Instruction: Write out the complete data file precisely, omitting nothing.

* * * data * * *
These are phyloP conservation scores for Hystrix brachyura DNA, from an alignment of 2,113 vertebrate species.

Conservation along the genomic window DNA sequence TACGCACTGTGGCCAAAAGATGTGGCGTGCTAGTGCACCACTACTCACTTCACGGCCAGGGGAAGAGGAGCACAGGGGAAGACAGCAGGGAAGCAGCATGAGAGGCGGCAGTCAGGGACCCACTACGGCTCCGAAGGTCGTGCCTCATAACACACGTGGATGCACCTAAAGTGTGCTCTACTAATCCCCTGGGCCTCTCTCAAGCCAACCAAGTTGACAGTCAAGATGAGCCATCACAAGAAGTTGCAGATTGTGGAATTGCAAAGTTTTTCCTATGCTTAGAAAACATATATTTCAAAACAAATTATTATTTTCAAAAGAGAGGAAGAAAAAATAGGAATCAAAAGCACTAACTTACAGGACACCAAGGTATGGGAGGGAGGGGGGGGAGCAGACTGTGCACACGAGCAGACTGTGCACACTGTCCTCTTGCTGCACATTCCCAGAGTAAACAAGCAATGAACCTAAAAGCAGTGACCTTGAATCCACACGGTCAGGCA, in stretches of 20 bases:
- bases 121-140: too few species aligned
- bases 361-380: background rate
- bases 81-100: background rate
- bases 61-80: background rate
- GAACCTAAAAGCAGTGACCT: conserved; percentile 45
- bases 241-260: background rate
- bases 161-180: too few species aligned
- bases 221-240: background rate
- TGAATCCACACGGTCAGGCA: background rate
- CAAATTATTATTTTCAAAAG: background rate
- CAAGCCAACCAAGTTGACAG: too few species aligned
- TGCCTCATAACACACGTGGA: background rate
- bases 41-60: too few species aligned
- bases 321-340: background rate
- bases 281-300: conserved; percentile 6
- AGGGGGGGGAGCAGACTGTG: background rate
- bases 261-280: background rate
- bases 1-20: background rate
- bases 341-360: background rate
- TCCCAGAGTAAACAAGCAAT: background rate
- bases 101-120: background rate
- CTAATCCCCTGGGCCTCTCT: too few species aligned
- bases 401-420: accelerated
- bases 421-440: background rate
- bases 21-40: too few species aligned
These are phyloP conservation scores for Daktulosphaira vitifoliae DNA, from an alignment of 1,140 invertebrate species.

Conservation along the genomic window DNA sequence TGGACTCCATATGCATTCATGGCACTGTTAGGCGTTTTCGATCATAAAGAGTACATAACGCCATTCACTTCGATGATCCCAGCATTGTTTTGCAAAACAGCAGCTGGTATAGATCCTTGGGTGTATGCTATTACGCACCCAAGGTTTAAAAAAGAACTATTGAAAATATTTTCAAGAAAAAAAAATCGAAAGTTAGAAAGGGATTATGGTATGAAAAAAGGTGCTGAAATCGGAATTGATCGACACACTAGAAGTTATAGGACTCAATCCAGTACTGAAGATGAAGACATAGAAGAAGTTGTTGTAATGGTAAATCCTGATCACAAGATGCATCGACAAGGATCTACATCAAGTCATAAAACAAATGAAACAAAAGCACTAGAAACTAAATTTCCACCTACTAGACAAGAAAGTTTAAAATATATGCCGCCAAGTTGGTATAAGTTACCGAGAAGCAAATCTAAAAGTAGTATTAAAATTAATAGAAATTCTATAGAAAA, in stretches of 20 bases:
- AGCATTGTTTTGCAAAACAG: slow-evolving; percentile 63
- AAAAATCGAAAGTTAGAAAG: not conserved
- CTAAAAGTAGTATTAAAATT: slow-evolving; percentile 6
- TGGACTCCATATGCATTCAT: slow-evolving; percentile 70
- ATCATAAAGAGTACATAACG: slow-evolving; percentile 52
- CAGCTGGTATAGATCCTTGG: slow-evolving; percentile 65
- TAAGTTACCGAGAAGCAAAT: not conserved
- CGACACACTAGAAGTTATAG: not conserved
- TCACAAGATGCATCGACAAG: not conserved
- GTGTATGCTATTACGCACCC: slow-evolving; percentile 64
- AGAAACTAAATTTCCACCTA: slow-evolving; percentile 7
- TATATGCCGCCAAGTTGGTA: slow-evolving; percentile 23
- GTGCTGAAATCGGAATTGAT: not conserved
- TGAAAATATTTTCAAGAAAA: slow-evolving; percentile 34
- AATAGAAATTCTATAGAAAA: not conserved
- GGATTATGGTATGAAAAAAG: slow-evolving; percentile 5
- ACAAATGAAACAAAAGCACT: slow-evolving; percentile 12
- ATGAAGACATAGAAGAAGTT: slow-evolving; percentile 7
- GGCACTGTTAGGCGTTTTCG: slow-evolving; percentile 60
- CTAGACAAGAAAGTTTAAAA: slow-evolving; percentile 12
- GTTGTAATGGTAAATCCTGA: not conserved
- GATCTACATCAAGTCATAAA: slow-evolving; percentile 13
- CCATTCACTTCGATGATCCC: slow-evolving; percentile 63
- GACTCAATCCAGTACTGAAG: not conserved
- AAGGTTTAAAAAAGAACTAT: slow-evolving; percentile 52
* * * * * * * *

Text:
These are phyloP conservation scores for Hystrix brachyura DNA, from an alignment of 2,113 vertebrate species.

Conservation along the genomic window DNA sequence TACGCACTGTGGCCAAAAGATGTGGCGTGCTAGTGCACCACTACTCACTTCACGGCCAGGGGAAGAGGAGCACAGGGGAAGACAGCAGGGAAGCAGCATGAGAGGCGGCAGTCAGGGACCCACTACGGCTCCGAAGGTCGTGCCTCATAACACACGTGGATGCACCTAAAGTGTGCTCTACTAATCCCCTGGGCCTCTCTCAAGCCAACCAAGTTGACAGTCAAGATGAGCCATCACAAGAAGTTGCAGATTGTGGAATTGCAAAGTTTTTCCTATGCTTAGAAAACATATATTTCAAAACAAATTATTATTTTCAAAAGAGAGGAAGAAAAAATAGGAATCAAAAGCACTAACTTACAGGACACCAAGGTATGGGAGGGAGGGGGGGGAGCAGACTGTGCACACGAGCAGACTGTGCACACTGTCCTCTTGCTGCACATTCCCAGAGTAAACAAGCAATGAACCTAAAAGCAGTGACCTTGAATCCACACGGTCAGGCA, in stretches of 20 bases:
- bases 121-140: too few species aligned
- bases 361-380: background rate
- bases 81-100: background rate
- bases 61-80: background rate
- GAACCTAAAAGCAGTGACCT: conserved; percentile 45
- bases 241-260: background rate
- bases 161-180: too few species aligned
- bases 221-240: background rate
- TGAATCCACACGGTCAGGCA: background rate
- CAAATTATTATTTTCAAAAG: background rate
- CAAGCCAACCAAGTTGACAG: too few species aligned
- TGCCTCATAACACACGTGGA: background rate
- bases 41-60: too few species aligned
- bases 321-340: background rate
- bases 281-300: conserved; percentile 6
- AGGGGGGGGAGCAGACTGTG: background rate
- bases 261-280: background rate
- bases 1-20: background rate
- bases 341-360: background rate
- TCCCAGAGTAAACAAGCAAT: background rate
- bases 101-120: background rate
- CTAATCCCCTGGGCCTCTCT: too few species aligned
- bases 401-420: accelerated
- bases 421-440: background rate
- bases 21-40: too few species aligned
These are phyloP conservation scores for Daktulosphaira vitifoliae DNA, from an alignment of 1,140 invertebrate species.

Conservation along the genomic window DNA sequence TGGACTCCATATGCATTCATGGCACTGTTAGGCGTTTTCGATCATAAAGAGTACATAACGCCATTCACTTCGATGATCCCAGCATTGTTTTGCAAAACAGCAGCTGGTATAGATCCTTGGGTGTATGCTATTACGCACCCAAGGTTTAAAAAAGAACTATTGAAAATATTTTCAAGAAAAAAAAATCGAAAGTTAGAAAGGGATTATGGTATGAAAAAAGGTGCTGAAATCGGAATTGATCGACACACTAGAAGTTATAGGACTCAATCCAGTACTGAAGATGAAGACATAGAAGAAGTTGTTGTAATGGTAAATCCTGATCACAAGATGCATCGACAAGGATCTACATCAAGTCATAAAACAAATGAAACAAAAGCACTAGAAACTAAATTTCCACCTACTAGACAAGAAAGTTTAAAATATATGCCGCCAAGTTGGTATAAGTTACCGAGAAGCAAATCTAAAAGTAGTATTAAAATTAATAGAAATTCTATAGAAAA, in stretches of 20 bases:
- AGCATTGTTTTGCAAAACAG: slow-evolving; percentile 63
- AAAAATCGAAAGTTAGAAAG: not conserved
- CTAAAAGTAGTATTAAAATT: slow-evolving; percentile 6
- TGGACTCCATATGCATTCAT: slow-evolving; percentile 70
- ATCATAAAGAGTACATAACG: slow-evolving; percentile 52
- CAGCTGGTATAGATCCTTGG: slow-evolving; percentile 65
- TAAGTTACCGAGAAGCAAAT: not conserved
- CGACACACTAGAAGTTATAG: not conserved
- TCACAAGATGCATCGACAAG: not conserved
- GTGTATGCTATTACGCACCC: slow-evolving; percentile 64
- AGAAACTAAATTTCCACCTA: slow-evolving; percentile 7
- TATATGCCGCCAAGTTGGTA: slow-evolving; percentile 23
- GTGCTGAAATCGGAATTGAT: not conserved
- TGAAAATATTTTCAAGAAAA: slow-evolving; percentile 34
- AATAGAAATTCTATAGAAAA: not conserved
- GGATTATGGTATGAAAAAAG: slow-evolving; percentile 5
- ACAAATGAAACAAAAGCACT: slow-evolving; percentile 12
- ATGAAGACATAGAAGAAGTT: slow-evolving; percentile 7
- GGCACTGTTAGGCGTTTTCG: slow-evolving; percentile 60
- CTAGACAAGAAAGTTTAAAA: slow-evolving; percentile 12
- GTTGTAATGGTAAATCCTGA: not conserved
- GATCTACATCAAGTCATAAA: slow-evolving; percentile 13
- CCATTCACTTCGATGATCCC: slow-evolving; percentile 63
- GACTCAATCCAGTACTGAAG: not conserved
- AAGGTTTAAAAAAGAACTAT: slow-evolving; percentile 52